Poor campaign with a rich message

By Crystal Higgins
Iowa Presidential Politics.com

With nine Democratic hopefuls in the 2004 presidential campaign, candidates may find it challenging to get voters to remember who they are. The Rev. Al Sharpton is neither the most well-covered nor well-known candidate, but his policies and voice are reminiscent of a voice in the presidential campaigns of the 1980s -- the Rev. Jesse Jackson's.

Equality in public education, health care and voting rights, issues adopted from Jackson's writing, are the centerpieces of Sharpton’s presidential campaign.

"The central part of Sharpton’s campaign is adding new amendments to the Constitution, while all the other candidates are fighting for programs and policies," said Frank Watkins, Sharpton's former national campaign manager.

The current system leaves health care, voting rights or the right to a public education of equal high quality up to individual states rather than including them the Constitution, Watkins said.

Some health care programs that other presidential candidates are fighting for may not provide care for all Americans. Sharpton argues that we must "first establish the premise that the American people are entitled to have a right to health care," Watkins said.

Jackson recognized the importance of these issues during his 1988 presidential bid, when he proposed an amendment for all U.S. citizens to enjoy the right to health care of equal quality.

"The similarity is that these are poor campaigns with a rich message," said Watkins.

The message is similar in both campaigns, but the means of spreading it differ. Jackson ran an extensive campaign in 1983 by organizing farmers and others in the “rainbow coalition,” a campaign designed to broaden his appeal, said Basil Talbott, a George H. Gallup professor at the University of Iowa. Jackson also visited Iowa frequently and had a local staff.

"When Jackson gained support in Iowa, it gave him credibility beyond the African-American community," Talbott said.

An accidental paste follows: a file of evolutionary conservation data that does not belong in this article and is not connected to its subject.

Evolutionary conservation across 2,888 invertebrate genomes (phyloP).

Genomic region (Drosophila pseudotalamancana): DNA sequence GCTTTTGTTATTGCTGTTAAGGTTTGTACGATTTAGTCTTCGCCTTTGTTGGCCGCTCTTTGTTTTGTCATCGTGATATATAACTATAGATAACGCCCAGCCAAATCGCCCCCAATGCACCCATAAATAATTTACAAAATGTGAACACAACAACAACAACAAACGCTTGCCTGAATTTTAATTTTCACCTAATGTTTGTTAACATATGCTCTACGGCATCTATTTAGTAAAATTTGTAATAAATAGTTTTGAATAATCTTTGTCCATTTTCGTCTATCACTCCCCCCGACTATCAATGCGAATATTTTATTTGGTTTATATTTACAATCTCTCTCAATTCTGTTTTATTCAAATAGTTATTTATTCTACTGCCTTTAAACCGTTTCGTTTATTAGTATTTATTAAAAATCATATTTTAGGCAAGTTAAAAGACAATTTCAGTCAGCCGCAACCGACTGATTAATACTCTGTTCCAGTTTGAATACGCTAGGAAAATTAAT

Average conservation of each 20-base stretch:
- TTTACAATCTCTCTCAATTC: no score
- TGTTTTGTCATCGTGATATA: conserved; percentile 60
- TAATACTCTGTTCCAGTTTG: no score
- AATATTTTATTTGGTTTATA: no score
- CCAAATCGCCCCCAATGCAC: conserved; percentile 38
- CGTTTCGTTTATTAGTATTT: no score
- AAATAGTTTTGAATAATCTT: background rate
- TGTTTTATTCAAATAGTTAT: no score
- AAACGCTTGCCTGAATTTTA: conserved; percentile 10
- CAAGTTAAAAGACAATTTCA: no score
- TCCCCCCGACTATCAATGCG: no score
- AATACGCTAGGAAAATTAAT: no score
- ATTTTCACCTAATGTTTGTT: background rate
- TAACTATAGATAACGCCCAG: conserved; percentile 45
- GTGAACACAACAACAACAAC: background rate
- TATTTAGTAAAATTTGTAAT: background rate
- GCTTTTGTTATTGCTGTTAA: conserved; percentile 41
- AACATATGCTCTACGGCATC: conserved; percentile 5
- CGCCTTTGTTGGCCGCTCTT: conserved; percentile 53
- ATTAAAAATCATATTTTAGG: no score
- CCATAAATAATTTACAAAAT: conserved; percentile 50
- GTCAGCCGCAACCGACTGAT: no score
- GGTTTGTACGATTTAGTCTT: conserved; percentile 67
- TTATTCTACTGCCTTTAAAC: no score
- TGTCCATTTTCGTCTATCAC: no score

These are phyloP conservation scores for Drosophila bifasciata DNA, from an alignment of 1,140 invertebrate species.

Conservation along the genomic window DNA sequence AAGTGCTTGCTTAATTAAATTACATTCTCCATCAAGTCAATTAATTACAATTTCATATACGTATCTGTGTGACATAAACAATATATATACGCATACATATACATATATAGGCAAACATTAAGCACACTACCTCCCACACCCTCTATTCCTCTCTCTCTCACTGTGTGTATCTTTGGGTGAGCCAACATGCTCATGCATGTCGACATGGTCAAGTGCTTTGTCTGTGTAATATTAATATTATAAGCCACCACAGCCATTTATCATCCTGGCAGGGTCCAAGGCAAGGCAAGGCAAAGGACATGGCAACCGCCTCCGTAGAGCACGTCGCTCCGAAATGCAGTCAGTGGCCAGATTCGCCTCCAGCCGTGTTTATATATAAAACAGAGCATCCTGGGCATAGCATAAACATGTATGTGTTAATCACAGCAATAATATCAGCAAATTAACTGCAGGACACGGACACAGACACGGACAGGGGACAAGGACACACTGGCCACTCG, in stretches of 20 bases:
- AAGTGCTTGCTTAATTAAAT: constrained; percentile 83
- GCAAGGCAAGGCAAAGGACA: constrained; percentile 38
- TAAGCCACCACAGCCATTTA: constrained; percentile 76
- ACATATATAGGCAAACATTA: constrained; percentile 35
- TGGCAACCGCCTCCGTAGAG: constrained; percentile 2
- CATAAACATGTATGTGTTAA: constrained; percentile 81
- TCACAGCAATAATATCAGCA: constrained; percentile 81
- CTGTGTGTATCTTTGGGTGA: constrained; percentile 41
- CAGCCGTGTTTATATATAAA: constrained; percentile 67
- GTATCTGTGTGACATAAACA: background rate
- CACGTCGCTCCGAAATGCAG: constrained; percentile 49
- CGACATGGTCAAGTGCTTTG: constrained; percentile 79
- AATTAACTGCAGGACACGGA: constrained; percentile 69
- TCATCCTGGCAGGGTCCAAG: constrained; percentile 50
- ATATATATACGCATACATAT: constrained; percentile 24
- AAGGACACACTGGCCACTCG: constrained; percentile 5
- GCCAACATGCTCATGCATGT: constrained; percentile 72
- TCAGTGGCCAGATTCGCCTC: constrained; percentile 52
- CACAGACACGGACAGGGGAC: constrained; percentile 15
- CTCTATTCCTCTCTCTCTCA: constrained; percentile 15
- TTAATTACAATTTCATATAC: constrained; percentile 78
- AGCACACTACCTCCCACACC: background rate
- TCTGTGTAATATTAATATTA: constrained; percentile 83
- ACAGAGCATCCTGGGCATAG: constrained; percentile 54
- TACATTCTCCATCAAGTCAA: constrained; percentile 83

During his campaign, Jackson also traveled to Europe to establish credentials in foreign affairs to make himself a competitive candidate who appealed to a broad population. Sharpton has not done so.

Sharpton has not opened an Iowa campaign office, nor has he visited Iowa extensively.

Watkins did not say whether Sharpton plans to open an Iowa office in the near future. Sharpton’s campaign attributes the absence of an Iowa office to a lack of campaign funds – $12,000 compared with millions for "first-tier" candidates such as former Vermont Gov. Howard Dean, Rep. Dick Gephardt, D-Mo., and Sen. John Kerry, D-Mass.

"Every campaign has their own strategy and emphasizes some states more than others as part of their overall strategy. And of course, money or the lack thereof has something to do with that, too," said Watkins.

The Sharpton campaign is not any different than other campaigns in picking and choosing strongly supportive states, he said.

"We are competing in every state to the degree that we can give an overall strategy and resources," said Watkins.

Sharpton has campaigned extensively in South Carolina, Alabama, Delaware and Washington, D.C.

Rather than win, his goal is more likely to do what Jackson did in 1988: use a losing campaign to position himself as one of the most influential Democrats in America. Jackson helped win back the Senate for the Democrats in 1986 and the presidency for Bill Clinton in 1992, Watkins said. Jackson also helped African-American politicians win office at other levels, such as former New York City Mayor David Dinkins and former Virgnia Gov. L. Douglas Wilder.

Sharpton and Jackson possess similar oratory skills, delivering speeches and debates that can generate enthusiasm from an audience of potential voters.

However, although both of these campaigns can electrify a crowd and have focused on constitutional amendments for everyone, Jackson's rainbow coalition generated support came from a more diverse electorate than Sharpton does, Talbott said.

"Jackson appealed to the electorate by registering and turning out voters," he said. "Sharpton may try to do this before the end of the election cycle."

E-mail Crystal Higgins at crystal-higgins@uiowa.edu

This story was published in the Sac (City, IA) Sun on November 25, 2003


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